I stumbled across an old forum thread from March 2006 that was started in response to the request for comments on a post that Linda Buquet from 5 Star Affiliate Program Forums made about how an affiliate manager should deal with a channel conflicts with direct mail marketing (and other marketing channels).
Linda received a message that stated the following:
"..., I found you on the XYZ forum and hope you're well. Not sure if you can help, but I'm trying to do some research to understand a problem that's come up for a client. I'm particularly ignorant about affiliate marketing and I'm really hoping that you might be able to direct me towards some resources that could help me. Basically, the problem is that my client sends out direct mail and each piece of mail has a code that the prospect enters on the home page when they come to purchase/apply. However, the company also has an affiliate program. What seems to be happening is that people receive the direct mail piece, go online and either with a basic search to find the site, or if they're searching and trying to do some research, they end up on an affiliates site. They then click through to the company site and sign up with the direct mail code. Essentially, my client then ends up paying both the DM and affiliate costs for the same prospect. Do you know if this problem is endemic and if so, what are others doing about it?"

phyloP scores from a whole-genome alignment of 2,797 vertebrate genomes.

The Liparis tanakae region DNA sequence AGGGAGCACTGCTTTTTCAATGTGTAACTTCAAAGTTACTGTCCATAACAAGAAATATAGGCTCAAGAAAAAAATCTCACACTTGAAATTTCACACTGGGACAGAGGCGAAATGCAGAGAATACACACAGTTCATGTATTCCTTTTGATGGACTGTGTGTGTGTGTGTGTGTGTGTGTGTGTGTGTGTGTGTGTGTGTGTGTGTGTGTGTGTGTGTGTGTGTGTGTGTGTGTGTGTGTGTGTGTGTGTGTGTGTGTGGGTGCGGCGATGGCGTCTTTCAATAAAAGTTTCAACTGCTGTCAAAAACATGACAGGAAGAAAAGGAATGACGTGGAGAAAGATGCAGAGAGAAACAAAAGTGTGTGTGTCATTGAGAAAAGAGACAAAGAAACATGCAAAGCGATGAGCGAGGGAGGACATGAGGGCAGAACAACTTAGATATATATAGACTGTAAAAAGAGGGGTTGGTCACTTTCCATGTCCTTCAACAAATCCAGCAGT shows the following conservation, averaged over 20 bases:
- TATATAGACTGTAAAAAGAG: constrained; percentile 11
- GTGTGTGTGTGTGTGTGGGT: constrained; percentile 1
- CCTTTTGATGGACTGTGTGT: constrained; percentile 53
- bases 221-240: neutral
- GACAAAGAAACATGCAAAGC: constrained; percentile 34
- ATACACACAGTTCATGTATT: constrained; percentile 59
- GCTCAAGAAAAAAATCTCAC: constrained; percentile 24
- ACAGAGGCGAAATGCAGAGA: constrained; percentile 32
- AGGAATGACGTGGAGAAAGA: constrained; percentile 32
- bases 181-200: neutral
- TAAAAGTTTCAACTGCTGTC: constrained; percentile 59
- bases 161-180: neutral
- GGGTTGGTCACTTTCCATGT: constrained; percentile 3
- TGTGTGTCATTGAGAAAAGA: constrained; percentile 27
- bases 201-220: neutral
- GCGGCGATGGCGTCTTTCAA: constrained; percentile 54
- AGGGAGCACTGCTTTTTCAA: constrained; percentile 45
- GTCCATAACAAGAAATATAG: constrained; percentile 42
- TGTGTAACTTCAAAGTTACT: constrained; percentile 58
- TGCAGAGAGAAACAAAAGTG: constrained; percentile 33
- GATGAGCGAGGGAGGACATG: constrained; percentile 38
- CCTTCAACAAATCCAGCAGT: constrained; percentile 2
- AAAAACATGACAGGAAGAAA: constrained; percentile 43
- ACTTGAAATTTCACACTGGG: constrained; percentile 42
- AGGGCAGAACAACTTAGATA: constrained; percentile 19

There was by coincidence a discussion going on at the non-public affiliate manager forum at ABestWeb.com just around the same time where I and several AMs discussed the issue. It concluded the following:
It is impossible to determine for sure who is responsible for a sale, the merchant who has an AdWords campaign running where the customer clicked on or the affiliate site the same customer clicked through earlier. There were many arguments, which did and who did not and how much percent etc. etc. but at the end remains the fact, it cannot be determined conclusively. *